Pharmacracy: Medicine and Politics in America
Greenwood Publishing Group, 2001 - 212 σελίδες
Medicalizing troublesome behaviors and social problems is tempting to voters and politicians alike: it panders to the people by promising to satisfy their needs for dependence on medical authority and offers easy self-aggrandizement to politicians as the dispensers of more and better health care. Thus, the people gain a convenient scapegoat, enabling them to avoid personal responsibility for their behavior. The government gains a rationale for endless and politically expedient wars against social problems defined as public health emergencies. The health care system gains prestige, funding, and bureaucratic power that only an alliance with the political system can provide.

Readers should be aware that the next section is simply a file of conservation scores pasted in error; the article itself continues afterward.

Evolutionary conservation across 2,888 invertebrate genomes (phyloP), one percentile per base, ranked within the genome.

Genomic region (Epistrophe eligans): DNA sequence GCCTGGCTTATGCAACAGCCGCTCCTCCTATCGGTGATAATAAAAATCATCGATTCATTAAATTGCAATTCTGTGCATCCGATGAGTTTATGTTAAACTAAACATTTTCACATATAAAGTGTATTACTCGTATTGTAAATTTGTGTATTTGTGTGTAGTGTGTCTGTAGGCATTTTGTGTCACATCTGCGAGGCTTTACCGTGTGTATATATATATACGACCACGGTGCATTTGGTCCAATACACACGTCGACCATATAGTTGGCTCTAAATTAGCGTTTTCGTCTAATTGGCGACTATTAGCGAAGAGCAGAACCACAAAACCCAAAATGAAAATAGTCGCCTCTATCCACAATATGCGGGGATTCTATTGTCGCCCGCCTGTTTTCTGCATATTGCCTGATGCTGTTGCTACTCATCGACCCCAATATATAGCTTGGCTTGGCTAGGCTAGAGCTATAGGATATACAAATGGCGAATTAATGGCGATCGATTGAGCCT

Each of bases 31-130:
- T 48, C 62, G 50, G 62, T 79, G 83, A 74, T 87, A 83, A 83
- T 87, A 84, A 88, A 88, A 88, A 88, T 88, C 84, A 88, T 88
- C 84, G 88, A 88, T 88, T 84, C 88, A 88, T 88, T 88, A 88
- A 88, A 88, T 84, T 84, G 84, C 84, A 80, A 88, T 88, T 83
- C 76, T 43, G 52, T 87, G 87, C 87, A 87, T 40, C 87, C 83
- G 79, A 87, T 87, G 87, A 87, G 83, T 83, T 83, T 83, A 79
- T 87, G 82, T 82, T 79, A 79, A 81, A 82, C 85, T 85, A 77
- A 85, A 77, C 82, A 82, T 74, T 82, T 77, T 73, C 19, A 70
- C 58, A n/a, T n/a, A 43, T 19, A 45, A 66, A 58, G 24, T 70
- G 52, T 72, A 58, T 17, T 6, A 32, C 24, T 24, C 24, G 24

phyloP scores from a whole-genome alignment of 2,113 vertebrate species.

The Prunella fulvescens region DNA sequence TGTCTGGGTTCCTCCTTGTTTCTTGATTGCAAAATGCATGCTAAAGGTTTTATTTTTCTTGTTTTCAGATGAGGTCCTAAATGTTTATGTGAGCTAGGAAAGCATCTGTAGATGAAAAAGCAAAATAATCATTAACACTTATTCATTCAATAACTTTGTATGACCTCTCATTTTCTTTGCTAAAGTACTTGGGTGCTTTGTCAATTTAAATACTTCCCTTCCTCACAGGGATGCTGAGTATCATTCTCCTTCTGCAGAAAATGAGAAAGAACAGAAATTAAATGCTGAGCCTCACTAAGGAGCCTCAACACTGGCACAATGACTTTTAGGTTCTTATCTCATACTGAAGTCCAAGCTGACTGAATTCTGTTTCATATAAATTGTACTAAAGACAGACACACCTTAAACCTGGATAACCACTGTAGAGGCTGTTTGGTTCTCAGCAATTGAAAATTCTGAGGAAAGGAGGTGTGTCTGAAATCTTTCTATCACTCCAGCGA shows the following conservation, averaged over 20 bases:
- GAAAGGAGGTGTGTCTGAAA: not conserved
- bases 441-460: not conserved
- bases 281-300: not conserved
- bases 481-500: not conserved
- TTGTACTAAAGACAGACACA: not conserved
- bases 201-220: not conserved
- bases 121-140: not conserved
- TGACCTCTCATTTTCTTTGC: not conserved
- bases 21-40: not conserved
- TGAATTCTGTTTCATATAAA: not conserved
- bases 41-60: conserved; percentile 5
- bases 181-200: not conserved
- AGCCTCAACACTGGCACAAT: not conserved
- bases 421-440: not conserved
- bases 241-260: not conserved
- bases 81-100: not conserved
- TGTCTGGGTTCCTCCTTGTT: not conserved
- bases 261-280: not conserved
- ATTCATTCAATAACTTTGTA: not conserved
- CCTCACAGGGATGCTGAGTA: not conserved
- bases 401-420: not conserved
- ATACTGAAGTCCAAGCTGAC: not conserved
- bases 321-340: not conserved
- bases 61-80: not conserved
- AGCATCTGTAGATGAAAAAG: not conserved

However, Szasz warns, the creeping substitution of pharmacracy for democracy--private medical concerns increasingly perceived as requiring a political response--inexorably erodes personal freedom and dignity. Pharmacracy: Medicine and Politics in America is a clear and convincing presentation of this hidden danger, all too often ignored in our health care debates and avoided in our political contests.
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